Some of the challenges I’ve faced:
Do I stay or do I go. If I want to stay on Google Workspace, do you think they make it easy to establish the cost of the alternatives – short answer, no. You have to go into your account as an administrator and go through the upgrade process and after only a few steps do you find out. The free alternative that I did have insight into does not include email with your own domain which is why I started exploring.
Migrating to M365. I pay for Microsoft 365 already and use email from that subscription with another domain already. My first thought was, can I add a domain to the account after using the handy migration tool Microsoft set up: Perform a Google Workspace migration to Microsoft 365 or Office 365. I had known about the migration tool and thought the automated option would be pretty straightforward.
A question of domains. However, on the questions of domains, although you can add as many as 900 domains to an M365 subscription without paying extra, what I could not find an answer for was whether I could send and receive email from the added domain.
Using domains in email. I use that domain address for many accounts so it was imperative I could communicate with it exactly as it was. Firstly I could find no formal Microsoft documentation that verified I could. And then I found lots of forum topics that said it was only possible to send and receive email from the default domain which I was already using.
Documentation distress. Also in the forum threads, I read that an alternative was to create a shared mailbox and set up the shared mailbox address with the newly added domain – this would allow one to send and receive with that domain email address.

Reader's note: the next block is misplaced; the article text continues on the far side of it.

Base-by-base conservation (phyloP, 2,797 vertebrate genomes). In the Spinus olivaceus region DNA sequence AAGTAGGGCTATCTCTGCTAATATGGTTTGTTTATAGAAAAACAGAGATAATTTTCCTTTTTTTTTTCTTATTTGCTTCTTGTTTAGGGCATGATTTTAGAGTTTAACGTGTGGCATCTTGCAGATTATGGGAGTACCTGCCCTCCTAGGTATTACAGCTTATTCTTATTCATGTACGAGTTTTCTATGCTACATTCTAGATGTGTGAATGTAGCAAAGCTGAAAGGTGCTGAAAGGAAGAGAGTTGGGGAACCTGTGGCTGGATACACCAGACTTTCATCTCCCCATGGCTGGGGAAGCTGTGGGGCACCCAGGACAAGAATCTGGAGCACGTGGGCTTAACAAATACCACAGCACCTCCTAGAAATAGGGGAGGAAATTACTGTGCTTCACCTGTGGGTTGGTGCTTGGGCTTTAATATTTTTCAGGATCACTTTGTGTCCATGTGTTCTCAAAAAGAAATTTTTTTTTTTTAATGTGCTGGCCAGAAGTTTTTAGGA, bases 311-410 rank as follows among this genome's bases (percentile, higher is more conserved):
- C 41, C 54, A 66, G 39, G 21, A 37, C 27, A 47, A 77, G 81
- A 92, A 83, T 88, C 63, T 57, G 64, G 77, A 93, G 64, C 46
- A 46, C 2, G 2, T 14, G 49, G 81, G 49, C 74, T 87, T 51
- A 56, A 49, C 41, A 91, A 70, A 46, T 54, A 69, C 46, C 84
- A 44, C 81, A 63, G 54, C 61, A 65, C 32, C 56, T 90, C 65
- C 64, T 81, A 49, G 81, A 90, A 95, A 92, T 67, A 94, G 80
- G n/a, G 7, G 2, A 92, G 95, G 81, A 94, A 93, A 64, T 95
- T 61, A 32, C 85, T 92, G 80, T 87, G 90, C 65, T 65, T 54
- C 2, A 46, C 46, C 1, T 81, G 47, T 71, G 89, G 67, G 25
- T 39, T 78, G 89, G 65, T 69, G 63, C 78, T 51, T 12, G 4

Support heaven. It sounded complicated so I decided to create a support ticket from my Microsoft 365 admin interface. Here was one bright spot – the response was almost immediate and I received a call. It was verified that a shared mailbox was the best way to set things up if I wanted the email address to show to the receiver in its original form (otherwise it will show as being sent from the default address). We tested this on the call and it worked. Here is some detail on how.
In conclusion. Now that I had established I could use my domain, I went back to the migration process. It seems not to be so straightforward and I will likely have issues and spend more time on it than I care to. Not anyone’s fault, it must be complicated. For now I’ve decided to pay for one year of Google Workspace (Business Starter edition) which was discounted for me. I will try and migrate all the accounts with which I use the address with and then stop using that domain for email since its not my primary email.
I’m reminded of this truth in the title which comes from an early interview with Tim Cook of Apple I discovered the other day that I had bookmarked. It is focused on the technology business and it’s an observation on how Steve Jobs worked and it really resonated with me. It can easily transcend the technology business.
Here’s a relevant piece from the article:
There’s this thing in technology, almost a disease, where the definition of success is making the most. How many clicks did you get, how many active users do you have, how many units did you sell? Everybody in technology seems to want big numbers. Steve never got carried away with that. He focused on making the best.
Tim Cook, Apple
I do wonder if we in the Customer Success business as I am, sometimes focus too much on the clicks, active users, units consumed over the amazing that we help our customers deliver? Are our values and focus right?